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“I felt the market really lacked a brand that embodied an understated Scandinavian aesthetic, which spoke more to the brands I was wearing on a day-to-day basis.”

it is to get the brand in front of enough eyes, but we’ve been delighted to have featured in various press outlets and had great industry support.

later this year. We’ll also be sharing an insight into designing during a pandemic and what that looks like.

At the start of this year, we quietly launched Torsa Studios, a new section on our site dedicated to product design and development. The concept behind it is to give an insight into what goes into building a product and brand. I hope by offering a behind-the-scenes look into the inner workings of Torsa will help build continued trust with our community, and hopefully, educate and inspire them in some way. In terms of direction for the brand, we’re using the Japanese design philosophy of Shibui to inform our decisions. In essence, this concept refers to simple beauty. It’s unobtrusive and simplistic on the surface, but as you get deeper into the inner workings of the product, it offers layers of complexity and detail that you don’t see on first glance. For this, I have collaborated with an incredibly talented designer on two new styles, which will hopefully launch

I am very excited and optimistic for the year ahead and looking forward to the opportunities and challenges that I am sure I’ll face along the way. View the collection at www.torsa.co.uk All Image credits: Torsa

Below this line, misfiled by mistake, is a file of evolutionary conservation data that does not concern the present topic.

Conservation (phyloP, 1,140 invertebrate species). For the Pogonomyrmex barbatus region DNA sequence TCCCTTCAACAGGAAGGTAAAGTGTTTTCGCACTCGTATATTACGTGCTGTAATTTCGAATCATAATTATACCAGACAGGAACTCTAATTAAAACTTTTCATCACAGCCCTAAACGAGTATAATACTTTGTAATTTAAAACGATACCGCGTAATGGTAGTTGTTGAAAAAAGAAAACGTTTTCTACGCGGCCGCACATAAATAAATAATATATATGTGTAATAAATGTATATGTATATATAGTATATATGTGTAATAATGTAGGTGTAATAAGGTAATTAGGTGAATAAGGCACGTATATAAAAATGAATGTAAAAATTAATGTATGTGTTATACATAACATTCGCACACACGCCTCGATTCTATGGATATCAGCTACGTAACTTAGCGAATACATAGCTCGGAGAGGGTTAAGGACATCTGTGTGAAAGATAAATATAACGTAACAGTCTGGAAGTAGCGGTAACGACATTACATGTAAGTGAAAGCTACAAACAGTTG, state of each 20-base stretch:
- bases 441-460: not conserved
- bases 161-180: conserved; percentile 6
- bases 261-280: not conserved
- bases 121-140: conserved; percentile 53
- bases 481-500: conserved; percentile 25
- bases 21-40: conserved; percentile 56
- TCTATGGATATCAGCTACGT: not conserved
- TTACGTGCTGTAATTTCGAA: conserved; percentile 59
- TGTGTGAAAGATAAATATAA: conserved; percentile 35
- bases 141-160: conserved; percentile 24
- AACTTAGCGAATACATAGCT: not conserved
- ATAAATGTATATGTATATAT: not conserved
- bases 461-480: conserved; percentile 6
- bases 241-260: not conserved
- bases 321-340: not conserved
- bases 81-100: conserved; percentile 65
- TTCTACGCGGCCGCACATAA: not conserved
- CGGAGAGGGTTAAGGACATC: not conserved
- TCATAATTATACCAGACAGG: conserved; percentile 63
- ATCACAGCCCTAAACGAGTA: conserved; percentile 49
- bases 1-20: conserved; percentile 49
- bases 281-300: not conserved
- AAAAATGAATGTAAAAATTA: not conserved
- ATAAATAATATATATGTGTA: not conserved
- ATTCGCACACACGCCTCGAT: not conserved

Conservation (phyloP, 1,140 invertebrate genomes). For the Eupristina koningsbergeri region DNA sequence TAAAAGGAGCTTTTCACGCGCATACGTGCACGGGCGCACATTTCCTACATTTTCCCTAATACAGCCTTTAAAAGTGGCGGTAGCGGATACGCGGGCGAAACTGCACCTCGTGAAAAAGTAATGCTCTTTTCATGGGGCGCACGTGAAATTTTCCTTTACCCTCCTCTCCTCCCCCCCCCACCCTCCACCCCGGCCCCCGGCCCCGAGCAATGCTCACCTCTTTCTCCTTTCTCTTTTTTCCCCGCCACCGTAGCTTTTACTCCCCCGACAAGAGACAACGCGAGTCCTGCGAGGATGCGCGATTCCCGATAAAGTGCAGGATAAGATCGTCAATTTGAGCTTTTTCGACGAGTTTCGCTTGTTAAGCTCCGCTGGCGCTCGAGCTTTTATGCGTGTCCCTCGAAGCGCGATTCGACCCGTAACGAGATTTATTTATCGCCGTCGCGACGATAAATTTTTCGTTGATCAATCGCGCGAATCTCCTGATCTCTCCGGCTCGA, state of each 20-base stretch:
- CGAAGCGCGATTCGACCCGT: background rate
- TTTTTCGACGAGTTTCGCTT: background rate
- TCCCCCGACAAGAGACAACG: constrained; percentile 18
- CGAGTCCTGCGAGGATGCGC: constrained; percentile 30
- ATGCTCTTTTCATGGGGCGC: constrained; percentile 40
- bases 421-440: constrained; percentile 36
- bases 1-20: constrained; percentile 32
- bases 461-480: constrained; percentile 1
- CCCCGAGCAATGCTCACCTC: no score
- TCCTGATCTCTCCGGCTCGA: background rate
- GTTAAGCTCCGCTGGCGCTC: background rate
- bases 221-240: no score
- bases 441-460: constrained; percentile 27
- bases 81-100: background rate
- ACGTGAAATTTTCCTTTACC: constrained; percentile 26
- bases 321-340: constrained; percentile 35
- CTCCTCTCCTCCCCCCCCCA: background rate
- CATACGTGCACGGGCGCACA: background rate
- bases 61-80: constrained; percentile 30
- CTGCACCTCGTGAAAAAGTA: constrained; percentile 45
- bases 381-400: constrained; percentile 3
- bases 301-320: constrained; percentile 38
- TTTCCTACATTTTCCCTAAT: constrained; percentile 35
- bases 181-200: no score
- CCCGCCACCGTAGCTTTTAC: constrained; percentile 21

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Blue Elvin The power behind functional training.

Blue Elvin is building a world where women can realise their physical and mental power through functional training. The two founders, Lamorna and Tamara, London-based sisters with Cornish heritage, started functional training in 2016. They didn’t anticipate the truly transformative effect it would have on their lives. Helping Tamara through a period of

depression, and Lamorna with an eating disorder, training has fundamentally reconditioned the way they think and feel about sport, performance, womanhood, and everything in between. However, they weren’t prepared for the constant marks, scrapes, and bruises all over their bodies. Ripped hands from the rig, bruised collarbones from power cleans, and scraped shins from deadlifts. SSEAMS

They decided this shouldn’t be an accepted part of training. So they started Blue Elvin. In October 2020 they launched with their first Set of products, following a two-year research and development journey. The three limited-edition products are engineered to protect women’s collarbones and shins during barbell training. Integrated impact panels, made with 36


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and sustainable packaging introducing stone paper, which is indefinitely recyclable and no hangtags or polybags.

RHEON™️ technology, control the energy of the barbell on impact. Empowering women to train without discomfort. The products have been built to be lasting pieces - both in

construction and design. The Set uses one main recycled Italian fabric, and the choice of colours and seams were deliberate to create timeless products. Designed in London and manufactured in Lithuania, the brand uses minimal